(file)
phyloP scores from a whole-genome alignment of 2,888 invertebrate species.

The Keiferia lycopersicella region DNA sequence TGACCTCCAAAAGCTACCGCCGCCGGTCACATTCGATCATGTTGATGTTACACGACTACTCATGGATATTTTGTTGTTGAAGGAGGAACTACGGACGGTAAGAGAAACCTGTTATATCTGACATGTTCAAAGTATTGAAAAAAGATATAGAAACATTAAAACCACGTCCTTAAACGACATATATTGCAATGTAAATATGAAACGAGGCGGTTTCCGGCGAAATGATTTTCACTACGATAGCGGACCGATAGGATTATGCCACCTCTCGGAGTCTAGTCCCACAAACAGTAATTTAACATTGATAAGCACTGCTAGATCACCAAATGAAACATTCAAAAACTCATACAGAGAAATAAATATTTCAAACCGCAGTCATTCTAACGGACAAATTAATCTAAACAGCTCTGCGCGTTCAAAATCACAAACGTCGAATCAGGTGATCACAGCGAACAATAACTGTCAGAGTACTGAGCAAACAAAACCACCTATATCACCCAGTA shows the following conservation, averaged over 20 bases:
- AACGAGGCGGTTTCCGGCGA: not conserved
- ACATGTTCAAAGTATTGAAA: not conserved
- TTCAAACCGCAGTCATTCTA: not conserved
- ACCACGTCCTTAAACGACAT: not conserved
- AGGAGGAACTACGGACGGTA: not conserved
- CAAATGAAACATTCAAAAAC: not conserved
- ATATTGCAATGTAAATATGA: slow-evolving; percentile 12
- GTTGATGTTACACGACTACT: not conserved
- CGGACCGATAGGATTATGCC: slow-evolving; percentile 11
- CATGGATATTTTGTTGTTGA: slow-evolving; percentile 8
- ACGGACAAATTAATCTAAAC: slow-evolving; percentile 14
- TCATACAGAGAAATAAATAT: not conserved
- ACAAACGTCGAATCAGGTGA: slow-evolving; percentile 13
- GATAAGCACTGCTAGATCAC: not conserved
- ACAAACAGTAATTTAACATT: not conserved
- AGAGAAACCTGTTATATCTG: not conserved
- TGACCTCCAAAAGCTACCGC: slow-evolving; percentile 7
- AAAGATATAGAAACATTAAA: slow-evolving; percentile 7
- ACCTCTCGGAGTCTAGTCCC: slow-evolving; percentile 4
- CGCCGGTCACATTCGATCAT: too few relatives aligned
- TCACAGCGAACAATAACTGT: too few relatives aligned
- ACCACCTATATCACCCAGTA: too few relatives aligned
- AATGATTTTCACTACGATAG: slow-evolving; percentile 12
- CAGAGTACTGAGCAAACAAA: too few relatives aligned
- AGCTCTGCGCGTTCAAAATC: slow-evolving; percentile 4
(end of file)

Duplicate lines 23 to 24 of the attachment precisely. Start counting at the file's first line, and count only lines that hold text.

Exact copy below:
- TCACAGCGAACAATAACTGT: too few relatives aligned
- ACCACCTATATCACCCAGTA: too few relatives aligned